Energy and Sustainability
Two large sustainable buildings conferences have occurred recently that clearly reflect the different drivers and strategies for green buildings around the world: Greenbuild in New Orleans, which was largely North American; and the World Sustainable Buildings 2014 Conference in Barcelona, which was largely attended by delegate teams from many countries in Europe, Asia-Pacific as well as North America.
While all regions of the globe recognize the urgency of dealing with climate change and the important role of the building industry, nevertheless, each region has a slightly different focus.
- The GreenBuild sessions showed that the focus in North America is extending beyond just mitigating climate change to also finding adaptation solutions to cope with the inevitable effects – particularly along coastlines, where most economic activity occurs.
- In contrast, the European philosophy tends to be that climate change beyond the 2 degree threshold must be avoided at all costs. Failing this, however, will cause insurmountable disruptions to human civilization as we know it. The European sense of urgency to deflect a global disaster of unimaginable proportion was reflected in the World Sustainable Buildings Conference theme: “Are we acting as quickly as we should?”
- In China, change is also being driven by the environmental impact of increased consumerism from a rapidly expanding middle class, and unhealthy cities.
These contrasting perspectives are resulting in three different types of strategies:
- In North America, change is occurring primarily through voluntary measures, which are market- driven and are supported by not for profit foundations and institutions.
- In Europe, where the focus is to take aggressive action to mitigate climate change, European Union led commissions and committees are drafting regulations and codes for buildings. Meanwhile, citizen-led sustainable community development is also taking place.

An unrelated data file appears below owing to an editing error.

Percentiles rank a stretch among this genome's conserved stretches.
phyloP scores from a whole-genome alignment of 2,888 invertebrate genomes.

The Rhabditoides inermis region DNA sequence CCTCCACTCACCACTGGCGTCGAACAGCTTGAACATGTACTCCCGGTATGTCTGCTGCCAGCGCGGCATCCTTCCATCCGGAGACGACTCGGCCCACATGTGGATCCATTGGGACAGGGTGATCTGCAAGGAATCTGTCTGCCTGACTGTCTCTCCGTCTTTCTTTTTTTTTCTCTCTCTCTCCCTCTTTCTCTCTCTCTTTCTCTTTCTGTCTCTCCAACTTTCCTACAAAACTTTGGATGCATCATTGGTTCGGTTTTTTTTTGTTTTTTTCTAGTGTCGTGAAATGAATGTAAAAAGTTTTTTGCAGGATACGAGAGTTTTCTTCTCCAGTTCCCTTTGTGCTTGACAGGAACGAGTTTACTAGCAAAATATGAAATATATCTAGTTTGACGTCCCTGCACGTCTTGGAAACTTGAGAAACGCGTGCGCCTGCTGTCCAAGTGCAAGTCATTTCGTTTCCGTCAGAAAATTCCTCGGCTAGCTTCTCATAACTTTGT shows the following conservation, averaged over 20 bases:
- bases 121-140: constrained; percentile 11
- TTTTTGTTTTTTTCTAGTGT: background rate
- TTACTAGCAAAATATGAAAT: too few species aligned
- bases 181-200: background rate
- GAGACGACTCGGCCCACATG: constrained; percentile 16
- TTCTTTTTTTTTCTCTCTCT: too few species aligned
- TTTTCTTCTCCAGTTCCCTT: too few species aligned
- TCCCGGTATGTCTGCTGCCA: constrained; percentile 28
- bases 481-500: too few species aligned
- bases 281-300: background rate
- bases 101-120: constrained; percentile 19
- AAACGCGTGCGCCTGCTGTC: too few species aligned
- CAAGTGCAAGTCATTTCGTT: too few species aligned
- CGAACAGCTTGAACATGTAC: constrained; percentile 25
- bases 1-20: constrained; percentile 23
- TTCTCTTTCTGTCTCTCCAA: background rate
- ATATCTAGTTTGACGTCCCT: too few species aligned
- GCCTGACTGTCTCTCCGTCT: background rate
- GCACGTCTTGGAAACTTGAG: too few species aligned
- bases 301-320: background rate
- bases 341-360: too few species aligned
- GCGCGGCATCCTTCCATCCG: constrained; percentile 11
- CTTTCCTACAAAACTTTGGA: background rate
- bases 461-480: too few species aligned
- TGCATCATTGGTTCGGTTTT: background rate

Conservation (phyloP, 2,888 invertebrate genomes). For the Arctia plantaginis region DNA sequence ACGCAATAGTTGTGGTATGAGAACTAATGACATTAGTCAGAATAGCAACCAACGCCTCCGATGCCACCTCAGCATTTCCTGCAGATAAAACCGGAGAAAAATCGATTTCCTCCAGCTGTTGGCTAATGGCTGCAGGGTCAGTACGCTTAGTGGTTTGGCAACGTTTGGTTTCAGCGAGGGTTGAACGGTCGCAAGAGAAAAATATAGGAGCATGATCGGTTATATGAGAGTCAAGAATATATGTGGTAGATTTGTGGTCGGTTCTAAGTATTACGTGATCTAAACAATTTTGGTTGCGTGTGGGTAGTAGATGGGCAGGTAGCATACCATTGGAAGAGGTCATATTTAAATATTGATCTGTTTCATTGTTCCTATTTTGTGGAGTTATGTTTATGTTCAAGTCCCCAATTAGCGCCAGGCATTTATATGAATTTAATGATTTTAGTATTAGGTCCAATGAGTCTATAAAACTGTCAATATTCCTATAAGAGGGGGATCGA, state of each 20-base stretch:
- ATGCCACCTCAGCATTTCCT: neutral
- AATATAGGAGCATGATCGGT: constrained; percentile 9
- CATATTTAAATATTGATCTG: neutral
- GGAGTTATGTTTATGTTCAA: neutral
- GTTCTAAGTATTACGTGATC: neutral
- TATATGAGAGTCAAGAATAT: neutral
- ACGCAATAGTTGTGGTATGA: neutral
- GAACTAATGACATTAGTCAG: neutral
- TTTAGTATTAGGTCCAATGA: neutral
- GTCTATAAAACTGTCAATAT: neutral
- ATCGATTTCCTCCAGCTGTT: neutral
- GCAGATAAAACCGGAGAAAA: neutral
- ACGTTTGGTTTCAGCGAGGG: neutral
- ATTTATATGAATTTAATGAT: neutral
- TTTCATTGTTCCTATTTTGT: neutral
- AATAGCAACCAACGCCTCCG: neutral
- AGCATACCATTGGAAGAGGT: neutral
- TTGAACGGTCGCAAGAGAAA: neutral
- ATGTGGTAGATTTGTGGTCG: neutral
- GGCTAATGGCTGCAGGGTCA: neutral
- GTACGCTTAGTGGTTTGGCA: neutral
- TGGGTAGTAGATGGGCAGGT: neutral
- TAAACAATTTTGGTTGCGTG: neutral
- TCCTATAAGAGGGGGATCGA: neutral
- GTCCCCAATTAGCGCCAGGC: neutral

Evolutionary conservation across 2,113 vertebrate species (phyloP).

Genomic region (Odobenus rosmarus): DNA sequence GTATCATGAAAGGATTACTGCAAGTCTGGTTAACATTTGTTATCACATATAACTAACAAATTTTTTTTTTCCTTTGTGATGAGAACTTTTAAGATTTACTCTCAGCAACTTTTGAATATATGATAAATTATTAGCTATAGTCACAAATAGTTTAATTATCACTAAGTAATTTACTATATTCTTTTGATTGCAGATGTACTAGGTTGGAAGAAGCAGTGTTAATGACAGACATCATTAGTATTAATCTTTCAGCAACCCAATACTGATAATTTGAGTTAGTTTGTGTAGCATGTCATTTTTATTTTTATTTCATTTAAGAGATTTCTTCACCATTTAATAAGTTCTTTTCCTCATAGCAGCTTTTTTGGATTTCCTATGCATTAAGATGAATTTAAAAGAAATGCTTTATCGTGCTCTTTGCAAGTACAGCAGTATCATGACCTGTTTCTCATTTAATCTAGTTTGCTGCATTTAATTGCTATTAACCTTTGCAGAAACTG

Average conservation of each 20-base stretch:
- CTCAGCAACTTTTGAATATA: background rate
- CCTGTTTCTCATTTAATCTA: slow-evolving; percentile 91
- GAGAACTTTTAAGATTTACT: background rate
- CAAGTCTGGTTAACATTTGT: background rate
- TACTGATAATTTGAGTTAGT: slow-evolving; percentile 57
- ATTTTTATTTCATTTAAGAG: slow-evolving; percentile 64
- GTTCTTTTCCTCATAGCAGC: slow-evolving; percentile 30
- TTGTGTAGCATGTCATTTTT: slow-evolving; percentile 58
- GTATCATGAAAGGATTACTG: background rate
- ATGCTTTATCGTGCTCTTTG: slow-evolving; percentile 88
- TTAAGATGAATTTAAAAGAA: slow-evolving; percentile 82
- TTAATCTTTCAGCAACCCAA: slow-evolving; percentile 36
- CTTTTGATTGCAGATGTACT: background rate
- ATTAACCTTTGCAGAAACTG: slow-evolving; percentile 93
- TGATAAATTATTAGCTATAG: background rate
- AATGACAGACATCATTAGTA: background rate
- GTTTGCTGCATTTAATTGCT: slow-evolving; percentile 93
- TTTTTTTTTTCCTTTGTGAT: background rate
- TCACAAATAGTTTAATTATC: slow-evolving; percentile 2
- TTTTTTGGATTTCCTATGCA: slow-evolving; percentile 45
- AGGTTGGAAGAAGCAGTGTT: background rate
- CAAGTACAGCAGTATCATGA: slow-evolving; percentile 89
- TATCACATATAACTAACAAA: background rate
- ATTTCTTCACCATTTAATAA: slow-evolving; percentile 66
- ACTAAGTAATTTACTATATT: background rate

- Meanwhile, in China, the strategy is largely taking place through local government planning of sustainable new cities to accommodate a growing middle class, which is increasingly conscious that the air they breathe is killing them.
The relative merits of the three approaches is worthy of discussion. While standards and regulations at the building level may be more effective because they impose change across the board, the reality is that they tend to be minimum requirements. These mandatory measures must also be phased in gradually to allow businesses time to adapt; otherwise they may cause major economic and market disruptions. On the other hand, voluntary action, such as is largely found in North America, can be more ambitious and innovative, but is dependent on market demand. Actions at the city level, whether through local planning or citizen-led sustainable community initiatives, are getting traction. Improving existing districts and developing new sustainable communities is a holistic approach, which integrates buildings and local infrastructure, using a top-down meets bottom-up citizen engagement. There is nothing contradictory in any of these measures – and in fact, all three work well together.